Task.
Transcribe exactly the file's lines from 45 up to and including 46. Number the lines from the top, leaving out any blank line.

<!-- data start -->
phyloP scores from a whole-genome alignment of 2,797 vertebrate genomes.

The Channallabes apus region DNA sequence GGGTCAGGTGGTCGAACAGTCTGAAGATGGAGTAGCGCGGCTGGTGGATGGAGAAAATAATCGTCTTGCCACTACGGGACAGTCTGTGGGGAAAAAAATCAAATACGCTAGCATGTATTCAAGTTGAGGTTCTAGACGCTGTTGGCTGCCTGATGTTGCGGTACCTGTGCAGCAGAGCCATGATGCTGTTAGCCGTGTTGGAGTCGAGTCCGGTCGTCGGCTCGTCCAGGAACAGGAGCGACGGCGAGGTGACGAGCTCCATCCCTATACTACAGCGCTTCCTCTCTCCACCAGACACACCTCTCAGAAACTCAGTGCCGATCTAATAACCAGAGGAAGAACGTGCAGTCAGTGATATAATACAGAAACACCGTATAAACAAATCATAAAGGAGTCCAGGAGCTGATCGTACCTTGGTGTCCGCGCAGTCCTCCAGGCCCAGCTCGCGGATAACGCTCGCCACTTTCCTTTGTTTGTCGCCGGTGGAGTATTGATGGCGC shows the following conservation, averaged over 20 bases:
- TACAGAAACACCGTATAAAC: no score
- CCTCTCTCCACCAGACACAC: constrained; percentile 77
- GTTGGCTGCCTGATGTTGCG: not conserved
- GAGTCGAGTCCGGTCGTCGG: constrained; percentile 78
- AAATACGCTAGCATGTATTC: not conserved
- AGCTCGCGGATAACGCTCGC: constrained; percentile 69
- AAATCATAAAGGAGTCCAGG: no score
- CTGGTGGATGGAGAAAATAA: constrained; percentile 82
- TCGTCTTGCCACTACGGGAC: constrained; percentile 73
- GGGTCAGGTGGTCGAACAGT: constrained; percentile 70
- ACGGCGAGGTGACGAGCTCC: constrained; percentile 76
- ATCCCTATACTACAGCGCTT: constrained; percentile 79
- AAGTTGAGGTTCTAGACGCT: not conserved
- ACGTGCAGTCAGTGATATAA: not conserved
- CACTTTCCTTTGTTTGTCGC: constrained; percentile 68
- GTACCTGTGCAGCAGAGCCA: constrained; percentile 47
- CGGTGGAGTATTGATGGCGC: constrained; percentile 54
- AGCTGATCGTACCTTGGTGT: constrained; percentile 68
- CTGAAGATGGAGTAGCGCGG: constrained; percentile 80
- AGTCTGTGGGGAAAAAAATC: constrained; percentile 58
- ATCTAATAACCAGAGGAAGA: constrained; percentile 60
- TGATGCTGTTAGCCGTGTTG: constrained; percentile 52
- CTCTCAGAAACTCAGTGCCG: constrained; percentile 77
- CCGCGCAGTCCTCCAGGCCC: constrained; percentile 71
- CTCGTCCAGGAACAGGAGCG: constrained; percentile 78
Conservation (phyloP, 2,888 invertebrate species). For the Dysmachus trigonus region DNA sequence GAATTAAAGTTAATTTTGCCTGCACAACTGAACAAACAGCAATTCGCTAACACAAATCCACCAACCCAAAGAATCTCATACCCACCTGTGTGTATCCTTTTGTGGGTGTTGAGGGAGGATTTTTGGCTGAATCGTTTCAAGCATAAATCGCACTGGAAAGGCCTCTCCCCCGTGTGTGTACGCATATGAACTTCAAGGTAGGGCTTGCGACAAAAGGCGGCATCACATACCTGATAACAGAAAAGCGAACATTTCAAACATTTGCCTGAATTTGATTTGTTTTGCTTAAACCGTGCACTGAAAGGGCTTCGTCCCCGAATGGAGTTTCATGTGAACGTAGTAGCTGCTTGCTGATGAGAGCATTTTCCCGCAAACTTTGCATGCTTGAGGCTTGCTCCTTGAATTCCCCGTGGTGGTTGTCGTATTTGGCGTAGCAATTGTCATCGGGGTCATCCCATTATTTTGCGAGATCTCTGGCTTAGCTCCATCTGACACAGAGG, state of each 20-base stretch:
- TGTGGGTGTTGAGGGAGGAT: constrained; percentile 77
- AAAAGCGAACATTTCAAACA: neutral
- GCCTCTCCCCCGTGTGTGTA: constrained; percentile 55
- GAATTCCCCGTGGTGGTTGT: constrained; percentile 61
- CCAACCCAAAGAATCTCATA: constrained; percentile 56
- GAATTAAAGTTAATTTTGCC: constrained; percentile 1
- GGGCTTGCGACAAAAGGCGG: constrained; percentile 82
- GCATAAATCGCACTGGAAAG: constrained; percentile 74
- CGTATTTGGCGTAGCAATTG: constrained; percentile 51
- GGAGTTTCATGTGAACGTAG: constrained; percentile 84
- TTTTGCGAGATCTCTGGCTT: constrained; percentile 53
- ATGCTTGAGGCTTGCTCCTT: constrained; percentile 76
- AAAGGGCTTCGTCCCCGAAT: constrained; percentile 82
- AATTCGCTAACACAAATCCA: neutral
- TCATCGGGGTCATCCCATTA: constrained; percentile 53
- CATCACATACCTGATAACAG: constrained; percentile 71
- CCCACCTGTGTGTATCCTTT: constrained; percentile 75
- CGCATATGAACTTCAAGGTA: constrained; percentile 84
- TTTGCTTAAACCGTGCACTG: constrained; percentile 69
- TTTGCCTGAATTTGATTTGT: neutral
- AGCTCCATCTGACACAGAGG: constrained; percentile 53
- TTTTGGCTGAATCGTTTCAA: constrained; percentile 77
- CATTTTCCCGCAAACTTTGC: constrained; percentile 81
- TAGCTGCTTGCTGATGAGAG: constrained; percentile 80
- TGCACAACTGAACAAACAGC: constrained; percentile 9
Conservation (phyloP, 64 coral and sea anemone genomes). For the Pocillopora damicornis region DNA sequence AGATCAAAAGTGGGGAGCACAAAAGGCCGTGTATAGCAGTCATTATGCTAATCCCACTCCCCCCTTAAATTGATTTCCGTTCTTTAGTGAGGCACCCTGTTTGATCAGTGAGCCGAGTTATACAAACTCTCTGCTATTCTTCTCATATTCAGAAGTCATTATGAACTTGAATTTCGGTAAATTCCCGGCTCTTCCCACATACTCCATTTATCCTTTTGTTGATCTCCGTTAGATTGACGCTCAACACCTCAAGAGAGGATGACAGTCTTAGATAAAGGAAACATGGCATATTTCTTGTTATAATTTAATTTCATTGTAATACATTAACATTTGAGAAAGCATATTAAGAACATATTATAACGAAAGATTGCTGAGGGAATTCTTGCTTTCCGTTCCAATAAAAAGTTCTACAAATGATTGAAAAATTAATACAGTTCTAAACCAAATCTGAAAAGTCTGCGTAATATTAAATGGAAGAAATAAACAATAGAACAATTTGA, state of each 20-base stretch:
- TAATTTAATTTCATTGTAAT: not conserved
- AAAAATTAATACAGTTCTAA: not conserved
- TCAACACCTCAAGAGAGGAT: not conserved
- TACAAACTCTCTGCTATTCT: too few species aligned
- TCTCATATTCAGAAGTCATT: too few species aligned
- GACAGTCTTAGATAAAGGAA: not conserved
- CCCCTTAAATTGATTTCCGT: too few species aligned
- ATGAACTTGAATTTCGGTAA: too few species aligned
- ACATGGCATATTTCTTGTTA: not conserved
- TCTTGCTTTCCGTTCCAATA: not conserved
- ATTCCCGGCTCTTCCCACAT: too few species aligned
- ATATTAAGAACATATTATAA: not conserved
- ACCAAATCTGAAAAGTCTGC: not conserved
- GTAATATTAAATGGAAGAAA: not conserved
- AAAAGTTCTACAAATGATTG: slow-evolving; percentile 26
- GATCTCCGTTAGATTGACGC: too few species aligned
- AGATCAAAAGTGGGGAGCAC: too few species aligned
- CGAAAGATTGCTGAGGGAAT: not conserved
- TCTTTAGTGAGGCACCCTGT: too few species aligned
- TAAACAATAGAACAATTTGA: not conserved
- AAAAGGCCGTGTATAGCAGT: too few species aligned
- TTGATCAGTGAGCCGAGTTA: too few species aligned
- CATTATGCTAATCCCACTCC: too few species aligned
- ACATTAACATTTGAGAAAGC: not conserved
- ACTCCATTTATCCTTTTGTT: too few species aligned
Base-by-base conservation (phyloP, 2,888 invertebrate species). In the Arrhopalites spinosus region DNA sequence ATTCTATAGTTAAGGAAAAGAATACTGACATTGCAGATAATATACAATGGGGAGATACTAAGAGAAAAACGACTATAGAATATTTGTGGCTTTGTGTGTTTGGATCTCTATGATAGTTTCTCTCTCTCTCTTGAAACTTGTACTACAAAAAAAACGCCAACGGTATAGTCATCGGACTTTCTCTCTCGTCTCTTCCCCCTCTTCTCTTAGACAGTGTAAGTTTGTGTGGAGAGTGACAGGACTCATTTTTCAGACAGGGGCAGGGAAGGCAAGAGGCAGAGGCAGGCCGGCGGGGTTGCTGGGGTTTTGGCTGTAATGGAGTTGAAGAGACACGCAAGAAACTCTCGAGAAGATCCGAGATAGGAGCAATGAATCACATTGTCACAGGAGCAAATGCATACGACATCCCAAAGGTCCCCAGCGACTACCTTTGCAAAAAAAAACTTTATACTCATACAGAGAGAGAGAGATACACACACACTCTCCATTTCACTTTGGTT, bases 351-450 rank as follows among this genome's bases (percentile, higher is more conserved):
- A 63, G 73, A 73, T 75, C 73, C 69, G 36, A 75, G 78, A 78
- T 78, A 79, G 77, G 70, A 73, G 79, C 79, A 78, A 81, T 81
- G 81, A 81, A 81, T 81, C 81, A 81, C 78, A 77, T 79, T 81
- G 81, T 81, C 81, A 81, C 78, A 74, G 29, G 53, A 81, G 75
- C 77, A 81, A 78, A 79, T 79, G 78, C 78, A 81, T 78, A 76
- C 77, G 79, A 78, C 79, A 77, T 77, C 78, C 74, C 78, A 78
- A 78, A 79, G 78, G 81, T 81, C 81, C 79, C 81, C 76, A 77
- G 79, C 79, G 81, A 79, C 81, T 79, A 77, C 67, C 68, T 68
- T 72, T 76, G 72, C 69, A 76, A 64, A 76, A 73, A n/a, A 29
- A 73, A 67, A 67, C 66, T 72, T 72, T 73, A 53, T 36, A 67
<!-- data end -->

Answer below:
- CCCACCTGTGTGTATCCTTT: constrained; percentile 75
- CGCATATGAACTTCAAGGTA: constrained; percentile 84